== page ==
HELP! My code isnt working and I dont know why!

Hi evryone, I am new to coding and am just trying some simple things and getting very frustrated because the outcome is not working. This is the code I made:

var car = ‘10’;
var train = ‘5’;

if (car > train)
{print (“Take the train”);}

else;
{print ("Buy a car");}

The Output is: Buy a car

I’m not understanding why that is the output when the value of car IS greater than the value of train Shouldn’t it be “Take the train”??? Any help would be greatly appreciated!!

1 Like

Hey Nicole! From what I can see, there is a semi-column after the else statement. This is because we don’t give ; in any condition of if else statements. Hope I corrected your code.

Hi Inthiyaz! Thank you so much for replying. Ok so I removed the semicolon but still getting the same result “Buy a car”. Have you tried it? Does it give you the same result that I get?

Hey! I see that the numbers 10 and 5 have been taken as strings. So just remove those apostrophes from both. Sorry I didn’t observe that earlier.

Ahhhhh yes! You’re right. Thank you! But question…why does it even return anything at all? With the code that I had, what is it recognizing the variable to be then?

Ariana I had the variables as strings instead of numbers! (Doh!) lol

Hey there, take a look at my reply to another user who had a similar issue here. That might help clear things up.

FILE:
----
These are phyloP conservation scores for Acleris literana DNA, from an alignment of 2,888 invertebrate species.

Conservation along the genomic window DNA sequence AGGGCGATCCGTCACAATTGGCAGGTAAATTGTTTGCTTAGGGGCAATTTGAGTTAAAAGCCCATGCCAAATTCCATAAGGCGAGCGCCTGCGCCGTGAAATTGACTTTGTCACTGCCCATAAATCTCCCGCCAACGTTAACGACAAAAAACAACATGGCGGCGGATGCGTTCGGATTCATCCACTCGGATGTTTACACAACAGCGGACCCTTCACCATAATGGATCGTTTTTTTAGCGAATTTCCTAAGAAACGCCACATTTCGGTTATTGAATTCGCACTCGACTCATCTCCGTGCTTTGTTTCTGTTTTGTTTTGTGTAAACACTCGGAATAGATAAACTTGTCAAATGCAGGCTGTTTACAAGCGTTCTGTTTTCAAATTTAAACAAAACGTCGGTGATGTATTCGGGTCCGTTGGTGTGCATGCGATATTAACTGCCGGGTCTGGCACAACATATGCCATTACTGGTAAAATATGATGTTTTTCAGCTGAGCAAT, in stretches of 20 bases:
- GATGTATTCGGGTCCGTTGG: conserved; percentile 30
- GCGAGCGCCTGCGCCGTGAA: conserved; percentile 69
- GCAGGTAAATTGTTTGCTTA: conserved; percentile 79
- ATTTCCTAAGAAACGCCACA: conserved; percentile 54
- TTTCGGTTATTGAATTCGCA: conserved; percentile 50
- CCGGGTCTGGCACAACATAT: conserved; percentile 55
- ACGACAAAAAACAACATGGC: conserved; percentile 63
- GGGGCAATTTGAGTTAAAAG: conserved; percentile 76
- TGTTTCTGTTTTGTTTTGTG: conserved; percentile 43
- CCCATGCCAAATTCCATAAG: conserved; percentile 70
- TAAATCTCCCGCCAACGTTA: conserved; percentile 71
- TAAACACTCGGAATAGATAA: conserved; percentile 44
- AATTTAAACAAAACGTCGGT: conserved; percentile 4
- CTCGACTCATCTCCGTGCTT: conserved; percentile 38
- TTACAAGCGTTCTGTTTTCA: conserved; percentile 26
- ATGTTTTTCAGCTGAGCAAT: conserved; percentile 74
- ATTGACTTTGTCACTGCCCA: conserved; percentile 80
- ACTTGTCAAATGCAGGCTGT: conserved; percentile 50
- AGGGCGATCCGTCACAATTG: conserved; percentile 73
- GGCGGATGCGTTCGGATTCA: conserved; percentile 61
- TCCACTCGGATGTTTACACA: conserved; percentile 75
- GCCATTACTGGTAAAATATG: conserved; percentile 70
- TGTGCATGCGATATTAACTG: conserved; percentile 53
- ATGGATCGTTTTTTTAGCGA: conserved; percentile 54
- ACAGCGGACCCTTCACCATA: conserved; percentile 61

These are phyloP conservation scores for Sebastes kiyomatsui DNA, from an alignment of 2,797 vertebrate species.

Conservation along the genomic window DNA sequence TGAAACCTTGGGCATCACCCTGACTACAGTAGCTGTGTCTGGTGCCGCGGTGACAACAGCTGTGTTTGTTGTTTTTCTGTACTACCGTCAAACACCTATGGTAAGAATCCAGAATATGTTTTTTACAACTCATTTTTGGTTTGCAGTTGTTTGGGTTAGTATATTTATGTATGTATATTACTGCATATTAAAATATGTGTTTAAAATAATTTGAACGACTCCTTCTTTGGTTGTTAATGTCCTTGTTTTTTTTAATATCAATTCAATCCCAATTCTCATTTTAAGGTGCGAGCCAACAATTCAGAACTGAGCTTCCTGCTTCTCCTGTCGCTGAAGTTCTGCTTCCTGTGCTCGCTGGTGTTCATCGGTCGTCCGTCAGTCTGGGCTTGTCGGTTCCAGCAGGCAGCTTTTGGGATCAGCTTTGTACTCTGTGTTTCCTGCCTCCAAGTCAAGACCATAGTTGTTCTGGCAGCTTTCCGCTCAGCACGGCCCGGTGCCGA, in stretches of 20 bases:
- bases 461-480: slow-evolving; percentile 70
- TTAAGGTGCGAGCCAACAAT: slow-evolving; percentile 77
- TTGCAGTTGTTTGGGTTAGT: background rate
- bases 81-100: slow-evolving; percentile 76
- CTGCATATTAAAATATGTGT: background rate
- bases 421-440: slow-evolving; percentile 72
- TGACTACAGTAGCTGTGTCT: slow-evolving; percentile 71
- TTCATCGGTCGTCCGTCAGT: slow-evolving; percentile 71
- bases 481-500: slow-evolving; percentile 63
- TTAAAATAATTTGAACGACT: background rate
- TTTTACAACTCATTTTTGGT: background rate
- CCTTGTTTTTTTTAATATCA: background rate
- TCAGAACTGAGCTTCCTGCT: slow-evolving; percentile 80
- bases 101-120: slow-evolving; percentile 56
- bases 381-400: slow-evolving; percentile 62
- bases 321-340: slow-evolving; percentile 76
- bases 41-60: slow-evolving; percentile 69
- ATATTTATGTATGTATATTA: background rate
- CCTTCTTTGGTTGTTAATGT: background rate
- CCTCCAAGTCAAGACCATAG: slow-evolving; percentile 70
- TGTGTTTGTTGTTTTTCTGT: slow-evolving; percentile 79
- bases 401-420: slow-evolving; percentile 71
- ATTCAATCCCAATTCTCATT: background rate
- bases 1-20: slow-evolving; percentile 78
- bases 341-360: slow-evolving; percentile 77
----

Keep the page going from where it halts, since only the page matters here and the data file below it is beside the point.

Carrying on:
If you have any other questions, feel free to ask away!
Ben

Aah! Nice question. Now since we declared numbers as strings, we now cannot compare the lengths of strings with ‘>’ sign. Hence, since we are comparing them in the if statement, it doesn’t execute it. Rather,it moves to else block (as we aren’t comparing anything here) and it executes it.
It’s normal not being able to debug( lol that’s what got me in the first place) . Cheers;)

1 Like

@Nichole_Smith
@Inthiyaz_Ahmad_Khan

Hey there, you’re very close! It actually is comparing the strings, though it’s not checking their length.

When you use > or < with strings, it compares their “lexicographical order”, meaning the order they would appear in a dictionary. For example, 'bird' would appear before 'cat' in a dictionary, so 'bird' < 'cat' === true.

The string '10' would appear before the string '5', so '10' < '5' === true, even though the number 10 is greater than the number 5.

Hope that makes sense. Let me know if you have any questions.
Ben

2 Likes